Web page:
A three-year college degree program might be implemented to give students more time to be involved in non-academic work, she said.
Tsai encouraged young people to become entrepreneurs instead of confining themselves as employees, because industrial transition is key to building a better working environment at a time when numerous small and medium-sized enterprises are having difficulty keeping up with the competition and committing to worker welfare.
Premier Lin Chuan (林全) said the government respects Saturday’s protest and the opinions voiced there, but added that dialogue is needed to reach a consensus about pension reform.
Lin called on young people to engage in public issues and criticize government policies to boost communication between the public and the government.

Many couples live with parents: data

Many couples live with parents: data

CITY LIFE:The ministry said married people in urban areas tend to value their independence and have less space, making it harder for joint families to live together

Staff writer, with CNA
About 21 percent of married Taiwanese aged 35 to 54 — more than 1.06 million people — live with their parents, even though they are financially independent, according to the Ministry of the Interior’s latest statistics.
The ministry released the data for the first time as a reference tool for local governments, to help them develop housing policies that better meet the needs of their constituents.
The ministry said people in this category “have the potential to live independently,” because they are financially independent from their parents and able to make a living and support a family.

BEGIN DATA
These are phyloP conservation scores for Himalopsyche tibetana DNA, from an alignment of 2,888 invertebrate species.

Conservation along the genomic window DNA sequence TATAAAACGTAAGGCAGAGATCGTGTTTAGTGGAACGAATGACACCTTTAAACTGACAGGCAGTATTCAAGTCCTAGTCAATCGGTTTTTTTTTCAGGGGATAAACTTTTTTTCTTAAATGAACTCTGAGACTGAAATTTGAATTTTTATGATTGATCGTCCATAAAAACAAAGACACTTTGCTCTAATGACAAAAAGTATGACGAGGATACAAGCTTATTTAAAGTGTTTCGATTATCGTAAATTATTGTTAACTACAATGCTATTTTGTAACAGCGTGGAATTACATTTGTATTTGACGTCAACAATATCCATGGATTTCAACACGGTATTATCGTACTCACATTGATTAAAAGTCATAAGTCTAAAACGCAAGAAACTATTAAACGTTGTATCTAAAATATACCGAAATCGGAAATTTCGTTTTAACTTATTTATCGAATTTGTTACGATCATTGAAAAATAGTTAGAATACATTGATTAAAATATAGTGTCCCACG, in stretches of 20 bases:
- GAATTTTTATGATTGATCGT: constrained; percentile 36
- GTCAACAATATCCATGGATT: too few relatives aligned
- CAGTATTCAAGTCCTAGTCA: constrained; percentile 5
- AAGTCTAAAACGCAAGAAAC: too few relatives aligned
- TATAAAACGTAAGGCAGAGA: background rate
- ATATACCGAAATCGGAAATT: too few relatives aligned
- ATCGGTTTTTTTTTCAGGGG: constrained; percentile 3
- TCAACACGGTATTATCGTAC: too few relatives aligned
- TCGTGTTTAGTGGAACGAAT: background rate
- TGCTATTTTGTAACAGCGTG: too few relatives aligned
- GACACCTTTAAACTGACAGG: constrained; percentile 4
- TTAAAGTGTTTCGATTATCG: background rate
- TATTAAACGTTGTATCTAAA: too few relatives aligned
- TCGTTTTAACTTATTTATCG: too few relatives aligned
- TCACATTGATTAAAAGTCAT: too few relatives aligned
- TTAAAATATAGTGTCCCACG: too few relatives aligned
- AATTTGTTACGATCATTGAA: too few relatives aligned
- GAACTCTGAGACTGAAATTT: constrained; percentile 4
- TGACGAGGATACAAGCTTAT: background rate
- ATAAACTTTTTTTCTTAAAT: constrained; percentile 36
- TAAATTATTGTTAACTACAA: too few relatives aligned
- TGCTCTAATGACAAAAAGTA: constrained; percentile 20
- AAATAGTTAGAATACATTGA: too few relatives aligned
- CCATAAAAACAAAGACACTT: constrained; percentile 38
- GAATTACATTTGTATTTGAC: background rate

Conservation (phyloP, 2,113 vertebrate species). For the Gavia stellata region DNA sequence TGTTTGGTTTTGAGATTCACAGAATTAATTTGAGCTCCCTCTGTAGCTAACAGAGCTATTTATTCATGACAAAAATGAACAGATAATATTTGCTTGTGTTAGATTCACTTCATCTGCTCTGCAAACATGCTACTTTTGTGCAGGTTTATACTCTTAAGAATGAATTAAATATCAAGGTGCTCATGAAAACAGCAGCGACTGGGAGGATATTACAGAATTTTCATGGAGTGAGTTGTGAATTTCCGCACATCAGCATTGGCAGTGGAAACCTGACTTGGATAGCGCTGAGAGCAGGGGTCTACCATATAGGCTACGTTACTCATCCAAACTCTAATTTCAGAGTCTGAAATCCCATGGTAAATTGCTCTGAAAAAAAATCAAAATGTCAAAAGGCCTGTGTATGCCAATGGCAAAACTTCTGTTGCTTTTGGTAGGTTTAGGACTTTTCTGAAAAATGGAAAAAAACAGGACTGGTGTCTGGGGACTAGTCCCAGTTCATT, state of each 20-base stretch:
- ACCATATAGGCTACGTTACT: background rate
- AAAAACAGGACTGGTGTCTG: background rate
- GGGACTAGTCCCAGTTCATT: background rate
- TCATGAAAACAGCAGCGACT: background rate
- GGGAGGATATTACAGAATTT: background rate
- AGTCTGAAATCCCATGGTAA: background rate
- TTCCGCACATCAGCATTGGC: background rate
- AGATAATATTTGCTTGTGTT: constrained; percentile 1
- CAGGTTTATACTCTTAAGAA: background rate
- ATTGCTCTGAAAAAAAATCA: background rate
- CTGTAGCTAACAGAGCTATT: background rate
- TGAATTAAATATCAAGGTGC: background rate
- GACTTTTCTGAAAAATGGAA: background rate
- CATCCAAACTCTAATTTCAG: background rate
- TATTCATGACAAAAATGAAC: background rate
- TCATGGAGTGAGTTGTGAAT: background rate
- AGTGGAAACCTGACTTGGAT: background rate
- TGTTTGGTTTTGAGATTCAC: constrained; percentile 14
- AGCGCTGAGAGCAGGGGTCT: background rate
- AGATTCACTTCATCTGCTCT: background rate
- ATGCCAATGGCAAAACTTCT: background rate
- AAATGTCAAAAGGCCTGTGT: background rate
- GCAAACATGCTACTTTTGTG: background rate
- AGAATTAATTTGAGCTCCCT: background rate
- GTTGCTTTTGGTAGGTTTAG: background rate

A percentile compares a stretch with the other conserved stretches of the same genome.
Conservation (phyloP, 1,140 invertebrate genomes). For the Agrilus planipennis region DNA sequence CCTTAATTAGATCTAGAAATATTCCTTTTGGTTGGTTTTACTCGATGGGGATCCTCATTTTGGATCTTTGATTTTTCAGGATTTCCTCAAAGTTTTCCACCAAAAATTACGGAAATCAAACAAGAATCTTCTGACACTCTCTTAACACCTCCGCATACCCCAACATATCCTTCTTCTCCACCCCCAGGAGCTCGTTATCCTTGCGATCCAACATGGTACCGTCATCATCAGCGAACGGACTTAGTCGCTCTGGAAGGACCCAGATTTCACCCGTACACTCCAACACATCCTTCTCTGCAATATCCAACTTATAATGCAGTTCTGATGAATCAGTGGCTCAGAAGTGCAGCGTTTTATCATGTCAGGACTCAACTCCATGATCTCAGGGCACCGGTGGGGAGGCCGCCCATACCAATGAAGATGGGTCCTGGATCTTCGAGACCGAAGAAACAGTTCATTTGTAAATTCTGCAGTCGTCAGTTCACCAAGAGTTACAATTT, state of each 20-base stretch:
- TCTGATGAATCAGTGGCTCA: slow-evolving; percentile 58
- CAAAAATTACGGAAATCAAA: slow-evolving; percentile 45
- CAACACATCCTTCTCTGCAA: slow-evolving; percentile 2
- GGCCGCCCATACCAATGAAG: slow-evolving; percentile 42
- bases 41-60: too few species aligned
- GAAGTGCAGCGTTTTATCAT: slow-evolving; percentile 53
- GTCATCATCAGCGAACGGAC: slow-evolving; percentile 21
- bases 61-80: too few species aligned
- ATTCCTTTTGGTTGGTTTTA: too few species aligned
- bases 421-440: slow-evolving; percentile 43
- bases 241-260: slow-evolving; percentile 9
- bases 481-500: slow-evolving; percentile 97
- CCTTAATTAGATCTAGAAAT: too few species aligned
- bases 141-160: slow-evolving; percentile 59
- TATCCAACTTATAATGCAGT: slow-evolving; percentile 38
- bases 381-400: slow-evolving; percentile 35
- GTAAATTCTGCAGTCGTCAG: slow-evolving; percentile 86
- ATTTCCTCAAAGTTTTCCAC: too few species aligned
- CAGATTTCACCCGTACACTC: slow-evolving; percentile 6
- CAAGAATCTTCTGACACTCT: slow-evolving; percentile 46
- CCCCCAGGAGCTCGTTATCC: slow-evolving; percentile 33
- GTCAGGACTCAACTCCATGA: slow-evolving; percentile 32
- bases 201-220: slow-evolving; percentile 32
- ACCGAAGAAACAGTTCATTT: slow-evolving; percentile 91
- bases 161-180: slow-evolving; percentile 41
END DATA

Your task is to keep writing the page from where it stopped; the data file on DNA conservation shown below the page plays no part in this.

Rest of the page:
The percentage of married people living with their parents tended to be higher in rural areas than in urban areas, the ministry said.
In the six special municipalities, 16 to 22 percent of married people aged 35 to 54 lived with their parents, compared with 26 to 33 percent in rural areas in central and southern Taiwan.
Fewer married people in urban areas live with their parents, because they tend to value their independence more, the ministry said.
They also have to deal with smaller apartments that make it harder for extended families to live together, it added.
Many houses in rural parts of central and southern Taiwan are multistory townhouses that can accommodate more people, it said.
Such structures allow married couples to live with their parents, but still enjoy a degree of independence by having one floor of the house to themselves, the ministry said.
Among the nation’s 22 cities and counties, Kinmen (33.79 percent), Yunlin (33.34 percent) and Chiayi (32.74 percent) counties had the highest ratios of potentially independent married people living with their parents, the ministry said.
Keelung (15.82 percent), Hsinchu (15.96 percent) and New Taipei City (16.71 percent) had the lowest ratios, it said.